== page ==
The Socialist Party is ahead in polls on Sunday's election, but even in the most favorable scenario, Sánchez would need to form a governing coalition or at least get support from others in parliament to stay in office.
Citizens leader Albert Rivera has repeatedly ruled out an alliance with the Socialists, because Sánchez was elected prime minister 10 months ago with the votes of Catalan separatists. Sánchez responded on Tuesday at the beginning of a final televised debate. "It's not in my plans to make any deal with a party that has put a sanitary cordon to the Socialist Party," he said, a reference to the Citizens party's campaign urging a center-right victory to keep the Socialists out of power.
The Socialist leader has so far ignored an offer to form a coalition by the far-left Unidas Podemos (United We Can) party, which also backed Sánchez in parliament's no-confidence vote that ousted the previous conservative administration and put him in power.
During the debate on Antena 3, Sánchez instead repeated that he aims to win enough votes to lead a Cabinet with Socialist and independent members. Tuesday's debate, the second in two consecutive nights, was a key opportunity for the leaders of the top four parties to reach out to the nearly one-third of voters that polls say remain undecided. Those votes could swing the balance between the center-left and the center-right as each tries to reach the 176-seat majority in the 350-member lower house of parliament.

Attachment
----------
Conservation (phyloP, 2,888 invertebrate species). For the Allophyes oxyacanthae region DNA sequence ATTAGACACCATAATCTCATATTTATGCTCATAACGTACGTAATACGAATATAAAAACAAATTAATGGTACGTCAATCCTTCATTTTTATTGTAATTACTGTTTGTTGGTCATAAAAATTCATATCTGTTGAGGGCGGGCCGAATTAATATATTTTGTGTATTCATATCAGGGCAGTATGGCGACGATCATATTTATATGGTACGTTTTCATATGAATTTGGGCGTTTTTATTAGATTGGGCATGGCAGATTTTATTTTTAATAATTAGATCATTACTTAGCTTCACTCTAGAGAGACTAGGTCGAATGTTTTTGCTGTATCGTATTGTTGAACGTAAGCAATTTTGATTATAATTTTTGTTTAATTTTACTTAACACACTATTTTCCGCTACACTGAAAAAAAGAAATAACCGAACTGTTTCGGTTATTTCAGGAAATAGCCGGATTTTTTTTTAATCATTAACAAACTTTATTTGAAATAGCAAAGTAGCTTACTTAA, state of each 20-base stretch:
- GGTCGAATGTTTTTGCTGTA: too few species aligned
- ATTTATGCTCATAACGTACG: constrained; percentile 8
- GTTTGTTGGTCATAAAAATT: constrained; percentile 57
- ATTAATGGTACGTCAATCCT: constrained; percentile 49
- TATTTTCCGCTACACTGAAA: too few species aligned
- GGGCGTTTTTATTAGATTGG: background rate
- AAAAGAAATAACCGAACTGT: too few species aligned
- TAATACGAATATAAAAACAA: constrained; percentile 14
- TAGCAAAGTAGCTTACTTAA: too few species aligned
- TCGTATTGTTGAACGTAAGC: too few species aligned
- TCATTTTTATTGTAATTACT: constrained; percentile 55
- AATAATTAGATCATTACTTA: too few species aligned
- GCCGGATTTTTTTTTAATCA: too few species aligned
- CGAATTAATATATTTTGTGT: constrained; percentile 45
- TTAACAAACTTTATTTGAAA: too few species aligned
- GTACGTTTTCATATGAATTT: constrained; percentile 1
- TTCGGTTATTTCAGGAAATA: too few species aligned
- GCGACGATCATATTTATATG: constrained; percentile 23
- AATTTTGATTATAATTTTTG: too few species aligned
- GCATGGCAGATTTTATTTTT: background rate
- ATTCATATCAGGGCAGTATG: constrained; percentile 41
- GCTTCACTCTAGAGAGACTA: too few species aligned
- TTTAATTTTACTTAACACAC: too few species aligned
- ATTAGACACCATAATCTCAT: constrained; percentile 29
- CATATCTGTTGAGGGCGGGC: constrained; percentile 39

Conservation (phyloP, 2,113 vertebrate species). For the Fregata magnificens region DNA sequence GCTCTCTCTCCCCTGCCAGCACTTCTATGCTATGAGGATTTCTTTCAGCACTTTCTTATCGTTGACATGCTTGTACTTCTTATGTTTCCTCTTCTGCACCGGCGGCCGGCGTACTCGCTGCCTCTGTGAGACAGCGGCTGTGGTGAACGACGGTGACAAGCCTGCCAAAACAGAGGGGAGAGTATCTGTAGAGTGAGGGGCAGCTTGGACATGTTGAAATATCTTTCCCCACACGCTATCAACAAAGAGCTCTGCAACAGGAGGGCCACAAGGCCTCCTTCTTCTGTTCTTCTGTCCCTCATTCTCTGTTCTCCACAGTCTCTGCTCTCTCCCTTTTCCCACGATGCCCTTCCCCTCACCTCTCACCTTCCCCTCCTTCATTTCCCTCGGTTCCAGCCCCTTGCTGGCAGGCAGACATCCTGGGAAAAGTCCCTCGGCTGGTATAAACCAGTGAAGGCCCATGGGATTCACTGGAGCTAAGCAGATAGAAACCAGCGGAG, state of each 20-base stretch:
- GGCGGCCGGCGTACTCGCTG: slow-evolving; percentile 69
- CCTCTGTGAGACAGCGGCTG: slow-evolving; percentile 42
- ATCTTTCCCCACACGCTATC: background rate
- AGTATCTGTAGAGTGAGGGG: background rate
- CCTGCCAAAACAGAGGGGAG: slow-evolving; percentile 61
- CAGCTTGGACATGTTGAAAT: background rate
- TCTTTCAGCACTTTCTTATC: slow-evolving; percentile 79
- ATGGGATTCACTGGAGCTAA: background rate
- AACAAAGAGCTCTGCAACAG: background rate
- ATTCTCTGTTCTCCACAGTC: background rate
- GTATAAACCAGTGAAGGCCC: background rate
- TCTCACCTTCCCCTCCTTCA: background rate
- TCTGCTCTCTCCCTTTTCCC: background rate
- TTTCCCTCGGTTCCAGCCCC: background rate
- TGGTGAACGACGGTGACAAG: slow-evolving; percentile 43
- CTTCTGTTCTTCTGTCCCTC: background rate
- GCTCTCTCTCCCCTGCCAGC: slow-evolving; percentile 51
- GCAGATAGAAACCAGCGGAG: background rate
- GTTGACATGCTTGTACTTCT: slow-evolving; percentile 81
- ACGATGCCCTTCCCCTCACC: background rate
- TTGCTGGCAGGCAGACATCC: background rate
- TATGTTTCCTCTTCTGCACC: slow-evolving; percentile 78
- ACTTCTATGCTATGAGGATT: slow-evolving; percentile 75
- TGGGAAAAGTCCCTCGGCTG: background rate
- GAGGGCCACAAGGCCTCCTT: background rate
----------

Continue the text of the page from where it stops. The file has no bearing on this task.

The Socialists and Unidas Podemos on the left hold a slight edge among the two-thirds of voters who have decided, but they still likely would be left to find support from smaller parties, including the separatists of northeastern Catalonia.
Facing them across the political spectrum, the once-dominant conservatives of the Popular Party are competing for voters on the right with the Citizens party and the surging national-populist Vox party.
Vox, which polls predict could get around 10% of the seats in the Congress of Deputies, was left out of the television debates after Spain's electoral board ruled that other smaller parties would also need to be invited. The party instead held an election rally in an affluent Madrid suburb.